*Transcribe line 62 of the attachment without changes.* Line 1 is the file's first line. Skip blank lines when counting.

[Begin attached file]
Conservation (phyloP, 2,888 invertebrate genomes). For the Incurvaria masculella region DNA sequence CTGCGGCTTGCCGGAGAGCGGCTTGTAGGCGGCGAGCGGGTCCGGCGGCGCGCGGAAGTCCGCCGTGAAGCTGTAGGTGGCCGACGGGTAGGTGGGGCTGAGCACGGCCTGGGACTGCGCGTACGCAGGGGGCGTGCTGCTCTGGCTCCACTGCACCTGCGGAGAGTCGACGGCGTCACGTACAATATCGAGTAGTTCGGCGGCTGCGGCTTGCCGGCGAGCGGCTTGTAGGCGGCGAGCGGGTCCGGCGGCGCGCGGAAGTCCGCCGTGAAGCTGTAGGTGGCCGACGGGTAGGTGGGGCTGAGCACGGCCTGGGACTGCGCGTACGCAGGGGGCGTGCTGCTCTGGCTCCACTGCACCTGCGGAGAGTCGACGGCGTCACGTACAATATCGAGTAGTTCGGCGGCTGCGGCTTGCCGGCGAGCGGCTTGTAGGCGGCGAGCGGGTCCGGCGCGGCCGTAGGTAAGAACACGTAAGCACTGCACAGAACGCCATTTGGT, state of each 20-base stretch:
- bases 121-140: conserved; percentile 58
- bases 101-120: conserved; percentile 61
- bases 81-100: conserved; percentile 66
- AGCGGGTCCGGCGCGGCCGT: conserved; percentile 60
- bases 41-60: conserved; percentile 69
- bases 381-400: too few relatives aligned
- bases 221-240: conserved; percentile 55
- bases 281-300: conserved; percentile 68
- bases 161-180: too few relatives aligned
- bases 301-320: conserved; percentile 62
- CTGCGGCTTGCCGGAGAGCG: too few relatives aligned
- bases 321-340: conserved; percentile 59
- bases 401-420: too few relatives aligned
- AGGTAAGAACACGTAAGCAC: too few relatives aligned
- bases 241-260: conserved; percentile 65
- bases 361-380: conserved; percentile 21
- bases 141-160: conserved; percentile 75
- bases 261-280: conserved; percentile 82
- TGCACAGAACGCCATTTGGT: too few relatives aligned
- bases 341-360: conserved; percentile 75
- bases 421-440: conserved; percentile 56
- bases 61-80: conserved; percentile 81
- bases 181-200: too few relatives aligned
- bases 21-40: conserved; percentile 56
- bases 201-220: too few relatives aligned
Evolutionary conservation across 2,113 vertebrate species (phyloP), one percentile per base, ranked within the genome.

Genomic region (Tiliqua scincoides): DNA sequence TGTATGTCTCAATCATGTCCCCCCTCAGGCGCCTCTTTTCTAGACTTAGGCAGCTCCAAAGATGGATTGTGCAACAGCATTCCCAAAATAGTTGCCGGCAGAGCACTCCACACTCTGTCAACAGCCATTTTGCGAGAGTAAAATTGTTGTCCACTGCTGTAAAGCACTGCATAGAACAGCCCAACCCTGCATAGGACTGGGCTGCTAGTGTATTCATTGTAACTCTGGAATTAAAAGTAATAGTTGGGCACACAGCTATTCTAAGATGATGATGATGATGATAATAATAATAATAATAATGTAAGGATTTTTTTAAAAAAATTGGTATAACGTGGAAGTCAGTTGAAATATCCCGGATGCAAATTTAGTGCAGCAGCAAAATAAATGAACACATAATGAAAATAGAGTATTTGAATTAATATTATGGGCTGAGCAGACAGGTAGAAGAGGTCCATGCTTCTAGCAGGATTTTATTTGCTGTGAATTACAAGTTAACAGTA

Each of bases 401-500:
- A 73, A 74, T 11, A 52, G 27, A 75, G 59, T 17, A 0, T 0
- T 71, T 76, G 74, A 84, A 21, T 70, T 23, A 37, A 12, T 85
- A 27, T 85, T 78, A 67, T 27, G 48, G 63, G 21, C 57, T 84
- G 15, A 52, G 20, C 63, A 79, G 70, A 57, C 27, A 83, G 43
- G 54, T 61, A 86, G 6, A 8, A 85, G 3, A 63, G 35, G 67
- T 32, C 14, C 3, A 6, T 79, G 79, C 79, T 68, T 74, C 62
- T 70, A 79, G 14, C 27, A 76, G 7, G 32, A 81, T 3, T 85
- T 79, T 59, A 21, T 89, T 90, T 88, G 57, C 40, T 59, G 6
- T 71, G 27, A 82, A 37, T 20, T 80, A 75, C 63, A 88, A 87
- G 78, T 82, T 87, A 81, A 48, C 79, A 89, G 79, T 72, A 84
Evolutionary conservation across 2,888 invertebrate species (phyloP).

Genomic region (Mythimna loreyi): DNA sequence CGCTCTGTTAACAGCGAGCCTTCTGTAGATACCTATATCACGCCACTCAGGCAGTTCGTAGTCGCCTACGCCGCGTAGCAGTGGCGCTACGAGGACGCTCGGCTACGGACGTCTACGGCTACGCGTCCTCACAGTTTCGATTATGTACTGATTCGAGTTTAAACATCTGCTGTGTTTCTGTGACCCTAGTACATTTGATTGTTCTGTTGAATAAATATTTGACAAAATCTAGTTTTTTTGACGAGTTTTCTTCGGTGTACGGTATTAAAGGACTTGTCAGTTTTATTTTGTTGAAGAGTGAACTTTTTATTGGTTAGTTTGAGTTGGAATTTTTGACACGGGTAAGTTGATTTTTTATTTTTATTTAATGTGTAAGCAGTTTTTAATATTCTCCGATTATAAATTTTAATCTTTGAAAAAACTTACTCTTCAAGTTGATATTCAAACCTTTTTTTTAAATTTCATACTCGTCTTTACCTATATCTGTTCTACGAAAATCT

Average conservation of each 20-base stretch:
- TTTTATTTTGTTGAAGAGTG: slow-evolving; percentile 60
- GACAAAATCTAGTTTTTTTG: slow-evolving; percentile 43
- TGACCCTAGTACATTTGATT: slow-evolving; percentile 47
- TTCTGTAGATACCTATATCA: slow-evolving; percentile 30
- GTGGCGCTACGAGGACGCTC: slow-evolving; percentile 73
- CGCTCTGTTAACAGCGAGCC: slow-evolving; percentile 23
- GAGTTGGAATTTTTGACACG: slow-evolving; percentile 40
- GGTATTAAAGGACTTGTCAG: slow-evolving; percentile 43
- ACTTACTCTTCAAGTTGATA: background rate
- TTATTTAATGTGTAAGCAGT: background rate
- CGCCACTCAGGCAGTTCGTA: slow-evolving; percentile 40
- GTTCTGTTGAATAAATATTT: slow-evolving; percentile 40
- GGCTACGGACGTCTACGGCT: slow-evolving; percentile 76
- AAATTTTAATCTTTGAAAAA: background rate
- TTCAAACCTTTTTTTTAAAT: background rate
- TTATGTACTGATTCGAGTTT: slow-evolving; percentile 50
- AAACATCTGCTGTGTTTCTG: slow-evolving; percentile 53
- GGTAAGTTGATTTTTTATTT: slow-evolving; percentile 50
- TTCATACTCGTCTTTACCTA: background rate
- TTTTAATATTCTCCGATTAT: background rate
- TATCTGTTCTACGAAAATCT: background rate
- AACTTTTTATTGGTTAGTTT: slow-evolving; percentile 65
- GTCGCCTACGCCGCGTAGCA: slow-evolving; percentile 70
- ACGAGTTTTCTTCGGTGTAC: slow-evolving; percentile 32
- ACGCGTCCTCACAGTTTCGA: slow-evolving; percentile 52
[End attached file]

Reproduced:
- TTTTAATATTCTCCGATTAT: background rate